He said to me: “It is done. I am the Alpha and the Omega, the Beginning and the End. To the thirsty I will give water without cost from the spring of the water of life. Those who are victorious will inherit all this, and I will be their God and they will be my children.
Between this life and life after death, there is no comparison. There will be no more death, or mourning, or crying, or pain; for the old order of things has passed away.
One day when I was having lunch with a couple, after one of the husband’s treatments in hospital, I shared with them this thought: You do what is necessary as a responsible steward of the life that God has given you. You avail yourself to what is available to treat your ailment. But you also embrace the core truth of your belief: that death is a blessing; a doorway into his Presence. You are not to be careless with life, but neither should you cling to it, as if what is behind the veil is something terrifying. Indeed, what is behind the veil is a wonderful life that God has redeemed for us through the sacrifice of His Son.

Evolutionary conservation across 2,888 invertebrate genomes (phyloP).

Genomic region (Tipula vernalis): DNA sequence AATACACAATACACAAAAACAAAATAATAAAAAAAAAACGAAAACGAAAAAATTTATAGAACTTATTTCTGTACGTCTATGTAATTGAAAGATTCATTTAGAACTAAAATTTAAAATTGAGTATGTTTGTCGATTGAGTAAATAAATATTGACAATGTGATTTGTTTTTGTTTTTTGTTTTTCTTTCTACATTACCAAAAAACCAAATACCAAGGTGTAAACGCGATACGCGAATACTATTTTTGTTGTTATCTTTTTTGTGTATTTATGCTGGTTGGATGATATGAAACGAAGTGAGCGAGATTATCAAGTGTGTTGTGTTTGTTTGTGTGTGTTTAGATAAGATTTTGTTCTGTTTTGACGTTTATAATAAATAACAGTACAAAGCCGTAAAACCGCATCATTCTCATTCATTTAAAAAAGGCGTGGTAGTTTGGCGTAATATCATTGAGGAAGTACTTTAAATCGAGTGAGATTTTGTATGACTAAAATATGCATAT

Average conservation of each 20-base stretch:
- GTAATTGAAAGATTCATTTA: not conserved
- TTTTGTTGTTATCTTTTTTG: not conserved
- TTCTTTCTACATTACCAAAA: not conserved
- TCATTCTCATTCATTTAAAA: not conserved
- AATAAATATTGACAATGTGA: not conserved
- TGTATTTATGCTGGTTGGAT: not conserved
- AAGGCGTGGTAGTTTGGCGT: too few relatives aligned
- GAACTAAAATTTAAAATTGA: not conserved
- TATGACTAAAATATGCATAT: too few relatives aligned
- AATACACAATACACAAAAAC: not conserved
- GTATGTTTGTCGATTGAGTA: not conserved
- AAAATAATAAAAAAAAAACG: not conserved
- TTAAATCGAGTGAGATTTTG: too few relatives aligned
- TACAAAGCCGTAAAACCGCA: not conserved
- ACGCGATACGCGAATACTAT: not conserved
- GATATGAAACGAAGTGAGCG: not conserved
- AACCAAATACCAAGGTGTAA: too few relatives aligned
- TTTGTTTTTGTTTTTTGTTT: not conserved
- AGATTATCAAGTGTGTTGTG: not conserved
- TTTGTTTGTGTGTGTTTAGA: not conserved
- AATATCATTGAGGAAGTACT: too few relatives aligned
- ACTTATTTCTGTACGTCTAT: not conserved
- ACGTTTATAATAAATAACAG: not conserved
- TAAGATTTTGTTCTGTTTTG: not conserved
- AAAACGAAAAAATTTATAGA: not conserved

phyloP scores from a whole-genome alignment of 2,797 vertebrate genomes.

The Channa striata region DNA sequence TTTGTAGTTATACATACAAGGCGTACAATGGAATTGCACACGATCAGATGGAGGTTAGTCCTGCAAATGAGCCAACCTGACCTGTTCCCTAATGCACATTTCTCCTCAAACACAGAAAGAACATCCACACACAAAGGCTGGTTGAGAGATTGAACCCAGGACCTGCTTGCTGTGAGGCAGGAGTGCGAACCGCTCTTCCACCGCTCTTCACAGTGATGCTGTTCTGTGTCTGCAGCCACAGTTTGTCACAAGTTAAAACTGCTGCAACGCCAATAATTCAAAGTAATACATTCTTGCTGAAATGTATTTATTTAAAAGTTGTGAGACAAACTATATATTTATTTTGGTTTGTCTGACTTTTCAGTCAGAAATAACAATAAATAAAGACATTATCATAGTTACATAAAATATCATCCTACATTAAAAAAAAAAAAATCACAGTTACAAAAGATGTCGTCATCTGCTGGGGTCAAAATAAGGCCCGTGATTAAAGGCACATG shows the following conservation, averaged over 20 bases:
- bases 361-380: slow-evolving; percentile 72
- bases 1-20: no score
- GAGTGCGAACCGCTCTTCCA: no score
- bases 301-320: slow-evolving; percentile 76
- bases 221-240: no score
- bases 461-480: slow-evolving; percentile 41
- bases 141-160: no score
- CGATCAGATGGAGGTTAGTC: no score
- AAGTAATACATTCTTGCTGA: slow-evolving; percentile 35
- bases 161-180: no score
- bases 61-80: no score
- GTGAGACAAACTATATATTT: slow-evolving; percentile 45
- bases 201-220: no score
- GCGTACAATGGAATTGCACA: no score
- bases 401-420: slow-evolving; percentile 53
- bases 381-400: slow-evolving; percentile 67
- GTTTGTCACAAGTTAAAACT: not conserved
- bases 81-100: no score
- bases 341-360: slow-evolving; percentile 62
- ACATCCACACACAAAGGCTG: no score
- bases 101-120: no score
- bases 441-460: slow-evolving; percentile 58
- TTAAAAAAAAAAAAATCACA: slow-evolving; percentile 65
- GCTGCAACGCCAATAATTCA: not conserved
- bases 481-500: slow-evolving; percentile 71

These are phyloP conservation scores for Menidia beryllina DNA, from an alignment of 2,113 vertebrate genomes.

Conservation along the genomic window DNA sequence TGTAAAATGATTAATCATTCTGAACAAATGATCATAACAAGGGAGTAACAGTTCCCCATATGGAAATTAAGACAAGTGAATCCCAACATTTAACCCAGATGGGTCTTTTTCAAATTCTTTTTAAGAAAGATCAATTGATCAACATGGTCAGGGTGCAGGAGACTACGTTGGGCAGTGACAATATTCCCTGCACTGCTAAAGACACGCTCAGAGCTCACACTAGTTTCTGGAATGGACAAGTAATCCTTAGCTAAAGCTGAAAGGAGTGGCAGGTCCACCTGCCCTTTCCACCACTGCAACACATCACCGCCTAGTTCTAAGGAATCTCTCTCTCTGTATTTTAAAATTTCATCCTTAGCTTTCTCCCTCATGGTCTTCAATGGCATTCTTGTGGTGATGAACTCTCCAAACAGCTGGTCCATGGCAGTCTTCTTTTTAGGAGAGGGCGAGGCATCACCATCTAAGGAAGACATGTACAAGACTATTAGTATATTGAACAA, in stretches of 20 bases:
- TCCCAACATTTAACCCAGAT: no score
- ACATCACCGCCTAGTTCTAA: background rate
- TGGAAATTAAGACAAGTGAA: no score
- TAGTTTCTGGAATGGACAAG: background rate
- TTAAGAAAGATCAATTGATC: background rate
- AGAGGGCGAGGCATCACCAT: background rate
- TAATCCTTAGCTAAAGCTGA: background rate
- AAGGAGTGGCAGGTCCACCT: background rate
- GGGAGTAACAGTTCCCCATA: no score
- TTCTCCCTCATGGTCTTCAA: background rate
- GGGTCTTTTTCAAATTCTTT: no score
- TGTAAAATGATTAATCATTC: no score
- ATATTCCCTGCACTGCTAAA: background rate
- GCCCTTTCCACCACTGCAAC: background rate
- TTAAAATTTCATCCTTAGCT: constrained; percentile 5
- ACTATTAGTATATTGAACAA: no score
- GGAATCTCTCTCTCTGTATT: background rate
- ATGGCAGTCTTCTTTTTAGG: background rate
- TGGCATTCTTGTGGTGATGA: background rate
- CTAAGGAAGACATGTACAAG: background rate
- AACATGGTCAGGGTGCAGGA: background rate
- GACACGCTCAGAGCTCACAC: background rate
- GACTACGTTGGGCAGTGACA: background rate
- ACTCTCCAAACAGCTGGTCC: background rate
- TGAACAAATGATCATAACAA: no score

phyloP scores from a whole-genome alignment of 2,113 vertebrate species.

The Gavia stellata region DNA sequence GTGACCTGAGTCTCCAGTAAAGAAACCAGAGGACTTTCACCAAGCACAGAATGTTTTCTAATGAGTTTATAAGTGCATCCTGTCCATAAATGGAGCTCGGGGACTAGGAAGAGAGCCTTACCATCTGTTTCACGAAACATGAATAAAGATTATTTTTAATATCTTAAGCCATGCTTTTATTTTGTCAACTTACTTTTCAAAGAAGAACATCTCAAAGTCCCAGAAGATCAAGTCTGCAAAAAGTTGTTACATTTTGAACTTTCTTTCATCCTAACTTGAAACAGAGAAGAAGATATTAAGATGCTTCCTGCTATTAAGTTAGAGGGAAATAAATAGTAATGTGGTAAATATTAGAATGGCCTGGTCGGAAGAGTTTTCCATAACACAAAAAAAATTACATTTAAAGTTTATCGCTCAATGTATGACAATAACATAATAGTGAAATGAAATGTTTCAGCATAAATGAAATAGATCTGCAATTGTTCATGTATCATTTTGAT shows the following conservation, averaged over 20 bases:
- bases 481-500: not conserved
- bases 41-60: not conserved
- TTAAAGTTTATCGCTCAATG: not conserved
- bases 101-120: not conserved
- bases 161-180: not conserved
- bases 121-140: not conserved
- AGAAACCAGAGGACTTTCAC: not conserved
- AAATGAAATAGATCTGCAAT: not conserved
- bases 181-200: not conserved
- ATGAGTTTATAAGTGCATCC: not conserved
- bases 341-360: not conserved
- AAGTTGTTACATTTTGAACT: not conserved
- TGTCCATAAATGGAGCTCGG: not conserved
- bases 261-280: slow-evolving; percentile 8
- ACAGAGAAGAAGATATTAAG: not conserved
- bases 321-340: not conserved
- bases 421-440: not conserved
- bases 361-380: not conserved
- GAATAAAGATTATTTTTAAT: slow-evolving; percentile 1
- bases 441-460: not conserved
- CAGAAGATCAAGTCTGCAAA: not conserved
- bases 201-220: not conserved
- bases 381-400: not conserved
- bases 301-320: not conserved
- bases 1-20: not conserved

In other words, our faith calls us to live with no fear of death. Indeed, Christ has transformed death to a gateway to Paradise.
But in recent times, there are others who also act out of a lack of fear of death. These days suicide bombers are a common phenomena; but to my mind, their embrace of death is out of a despair of this life. And it is this despair that makes their freedom from death destructive. Their life has convinced them that nothing good can be achieved by life, and their only recourse to significance is to destroy. They have no love of life, and so they have no qualms in taking life away from others.